3.2. Psychological

3.2.1. Psychodynamic Schizophrenia arises from the inability to test reality The root of difficulties is traced back to childhood experiences Evaluation: little evidence to support psychodynamic view

3.2.2. Behavioural Children learn to behave in odd, bizarre ways and repeat these behaviours because they are rewarded by attention Evaluation: this explanation doesn't account for the extraordinary range of behaviours characteristic of schizophrenia

3.2.3. Cognitive Focuses on impaired thought processes that characterise schizophrenia. Frith's Model: Delusions are simply a misinterpretation of information Helmsley's Model: Events are misinterpreted and can result in hallucinations Evaluation: very little to no evidence to support both models

3.2.4. Family Models Expressed Emotion (EE) is refering to behaviour such as hostility, criticism and over concern Suggestion that people with schizophrenia are more likely to relapse if returning to a home with high EE. This is supported by Tarier et al who found a strong relationship between relapse and living with a high EE relative Studies of EE are correlational and so no causal relationship can be established. Kavanagh found high EE patterns in families of patients with depression and eating disorders to EE is not a defining characteristic of families with a schizophrenic member Several prospective studies have shown high-risk children who go on to develop schizophrenia are more likely to come from families characterised by negative relationships. i.e. schizophrenia is caused by bad parenting This is supported by the Israeli study of which found that children who had "good parenting" did not develop schizophrenia. NOT ECOLOGICALLY VALID

4. Therapies

4.1. Biological - Drug Therapy

4.1.1. Support for Therapy Julien - drugs are effective in controlling positive symptoms and have allowed people with schizophrenia to live outside institutional care

4.1.2. Criticisms of Therapy Majority of popular drugs are not effective against the negative symptoms Rzewuska - symptoms often return if medication is stopped Not effective against all schizophrenics, 30% of patients do not respond to drugs Produce some distressing and irreversible side effects Can lead to dependency which leads to revolving door syndrome Regulation and monitoring is important, doses of medication are sometimes too high because they have not been reduced to a maintenance level after the acute stage is over, this leads to patients being exposes to an unnecessary risk of side effects. - INAPPROPRIATE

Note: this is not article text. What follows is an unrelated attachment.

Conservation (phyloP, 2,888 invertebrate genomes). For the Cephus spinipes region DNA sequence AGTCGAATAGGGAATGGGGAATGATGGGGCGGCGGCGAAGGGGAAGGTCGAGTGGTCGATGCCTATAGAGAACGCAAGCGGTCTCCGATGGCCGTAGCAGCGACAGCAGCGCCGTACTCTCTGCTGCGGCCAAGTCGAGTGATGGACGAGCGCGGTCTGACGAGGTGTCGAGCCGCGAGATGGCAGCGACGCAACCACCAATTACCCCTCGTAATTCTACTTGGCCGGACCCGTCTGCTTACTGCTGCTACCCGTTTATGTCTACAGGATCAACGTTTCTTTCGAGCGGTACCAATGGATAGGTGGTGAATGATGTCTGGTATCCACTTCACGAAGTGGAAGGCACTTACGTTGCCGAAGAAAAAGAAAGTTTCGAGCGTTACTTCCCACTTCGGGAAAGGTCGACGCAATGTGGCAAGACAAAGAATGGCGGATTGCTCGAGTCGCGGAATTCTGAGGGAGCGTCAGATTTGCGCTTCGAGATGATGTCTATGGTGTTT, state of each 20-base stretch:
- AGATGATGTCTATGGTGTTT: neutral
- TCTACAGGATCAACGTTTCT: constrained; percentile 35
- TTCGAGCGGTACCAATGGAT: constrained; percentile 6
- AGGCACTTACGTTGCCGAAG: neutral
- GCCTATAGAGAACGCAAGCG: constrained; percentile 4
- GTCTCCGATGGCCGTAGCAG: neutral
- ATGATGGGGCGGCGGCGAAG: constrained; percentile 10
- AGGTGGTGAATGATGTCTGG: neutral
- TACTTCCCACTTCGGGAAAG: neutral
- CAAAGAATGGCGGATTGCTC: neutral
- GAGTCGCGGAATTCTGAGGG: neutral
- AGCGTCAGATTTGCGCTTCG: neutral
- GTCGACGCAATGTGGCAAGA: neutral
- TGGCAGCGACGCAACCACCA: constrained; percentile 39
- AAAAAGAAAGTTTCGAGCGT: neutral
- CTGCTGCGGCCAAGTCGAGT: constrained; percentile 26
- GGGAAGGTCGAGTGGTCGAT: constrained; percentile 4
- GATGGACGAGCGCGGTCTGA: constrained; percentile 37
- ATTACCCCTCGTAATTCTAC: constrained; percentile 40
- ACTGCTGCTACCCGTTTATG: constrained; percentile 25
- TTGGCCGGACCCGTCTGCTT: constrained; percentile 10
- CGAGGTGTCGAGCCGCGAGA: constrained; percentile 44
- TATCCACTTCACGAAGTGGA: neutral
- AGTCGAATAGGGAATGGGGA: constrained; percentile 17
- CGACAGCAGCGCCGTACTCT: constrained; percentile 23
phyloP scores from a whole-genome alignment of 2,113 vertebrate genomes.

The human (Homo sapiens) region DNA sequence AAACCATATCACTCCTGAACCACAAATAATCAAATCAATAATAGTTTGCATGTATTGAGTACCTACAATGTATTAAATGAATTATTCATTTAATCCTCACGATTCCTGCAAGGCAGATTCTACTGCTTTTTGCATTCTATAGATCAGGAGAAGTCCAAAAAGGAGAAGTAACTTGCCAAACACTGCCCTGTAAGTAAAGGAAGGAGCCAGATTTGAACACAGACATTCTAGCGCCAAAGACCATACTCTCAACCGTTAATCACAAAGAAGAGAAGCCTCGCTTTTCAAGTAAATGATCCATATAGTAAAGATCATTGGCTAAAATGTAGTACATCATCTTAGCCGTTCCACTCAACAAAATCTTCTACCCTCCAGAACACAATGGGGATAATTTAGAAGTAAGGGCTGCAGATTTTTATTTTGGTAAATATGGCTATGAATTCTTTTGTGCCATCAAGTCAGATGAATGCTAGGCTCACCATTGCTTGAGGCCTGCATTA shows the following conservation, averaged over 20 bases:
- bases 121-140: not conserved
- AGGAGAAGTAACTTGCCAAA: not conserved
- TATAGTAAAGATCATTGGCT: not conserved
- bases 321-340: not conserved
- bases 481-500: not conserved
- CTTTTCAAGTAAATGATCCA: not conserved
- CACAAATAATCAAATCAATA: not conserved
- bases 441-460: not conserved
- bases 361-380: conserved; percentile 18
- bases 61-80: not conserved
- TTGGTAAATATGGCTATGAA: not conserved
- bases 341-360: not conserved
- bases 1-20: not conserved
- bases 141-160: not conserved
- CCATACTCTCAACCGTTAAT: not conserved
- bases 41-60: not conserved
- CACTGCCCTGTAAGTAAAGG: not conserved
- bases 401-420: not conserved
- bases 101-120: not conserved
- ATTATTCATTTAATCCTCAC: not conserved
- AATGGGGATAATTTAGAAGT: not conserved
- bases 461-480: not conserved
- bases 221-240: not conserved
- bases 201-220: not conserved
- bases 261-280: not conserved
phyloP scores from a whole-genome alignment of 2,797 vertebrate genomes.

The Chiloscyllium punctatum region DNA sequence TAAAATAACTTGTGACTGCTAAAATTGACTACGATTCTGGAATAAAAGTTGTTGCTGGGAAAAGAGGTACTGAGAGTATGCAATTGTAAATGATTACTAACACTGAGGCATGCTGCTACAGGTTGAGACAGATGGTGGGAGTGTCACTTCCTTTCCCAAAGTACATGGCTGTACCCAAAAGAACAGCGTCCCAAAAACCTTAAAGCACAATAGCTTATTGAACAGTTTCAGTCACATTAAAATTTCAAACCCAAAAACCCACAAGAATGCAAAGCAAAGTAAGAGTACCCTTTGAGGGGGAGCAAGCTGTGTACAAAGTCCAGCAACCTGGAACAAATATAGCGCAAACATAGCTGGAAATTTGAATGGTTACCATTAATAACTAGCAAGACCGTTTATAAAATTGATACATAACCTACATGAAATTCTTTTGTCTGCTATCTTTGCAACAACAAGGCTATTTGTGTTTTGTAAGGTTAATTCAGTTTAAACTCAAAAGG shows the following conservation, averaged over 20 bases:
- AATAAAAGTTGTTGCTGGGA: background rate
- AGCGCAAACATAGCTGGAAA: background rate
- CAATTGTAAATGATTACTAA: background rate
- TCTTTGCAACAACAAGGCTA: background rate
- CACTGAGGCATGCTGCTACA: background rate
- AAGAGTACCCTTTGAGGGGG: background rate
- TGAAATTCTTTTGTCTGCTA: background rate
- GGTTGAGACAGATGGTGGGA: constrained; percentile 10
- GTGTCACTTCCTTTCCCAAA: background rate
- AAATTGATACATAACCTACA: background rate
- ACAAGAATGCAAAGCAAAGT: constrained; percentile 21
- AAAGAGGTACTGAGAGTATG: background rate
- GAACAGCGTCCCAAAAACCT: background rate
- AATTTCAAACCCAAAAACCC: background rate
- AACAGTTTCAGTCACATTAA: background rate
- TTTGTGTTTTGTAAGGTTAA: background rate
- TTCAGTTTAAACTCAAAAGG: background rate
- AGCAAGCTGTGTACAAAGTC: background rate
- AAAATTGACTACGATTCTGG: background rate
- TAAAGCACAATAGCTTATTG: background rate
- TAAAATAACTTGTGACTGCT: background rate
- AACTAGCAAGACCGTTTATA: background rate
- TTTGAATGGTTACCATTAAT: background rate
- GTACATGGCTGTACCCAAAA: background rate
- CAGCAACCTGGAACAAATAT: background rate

4.2. Psychological

4.2.1. Psychodynamic Therapy Not effective as a therapy Supported by Drake - patients exposed to psychoanalytic therapy may need longer hospitalisation Less ethical as a therapy as more power is given to the psychologist

4.2.2. Social Interventions Social factors affect the course of schizophrenia. This is supported by Wing who found women whose wards were stimulating had less negative symptoms compared to those who were from less stimulating wards. Gender bias/ Ecological Validity - only looked at women Milieu Therapy - used when patient is still in institutional care, aims to give patients more control in decision making and improving self-care routines, uses positive reinforcement etc Ethical issues of essentially treating them like dogs

4.2.3. CBT Tarrier - used detailed interviewing techniques, found schizophrenics can often identify triggers to the onset of their symptoms and helps them to develop strategies of coping Effective because 70% of his sample reported that these strategies were successful in managing their symptoms

4.2.4. Family Interventions Using research done on EE therapies have been developed such as family therapy sessions which aim to develop a trusting relationship and all the contributions of the family are valued. The therapist provides the family with information about the disorder and to provide the whole family with practical coping skills and to learn more constructive ways of communicating Several studies in the UK as well as other countries have shown a reduction in the rate of relapse and a reduction in the ratings of EE within the family. Effective as a treatment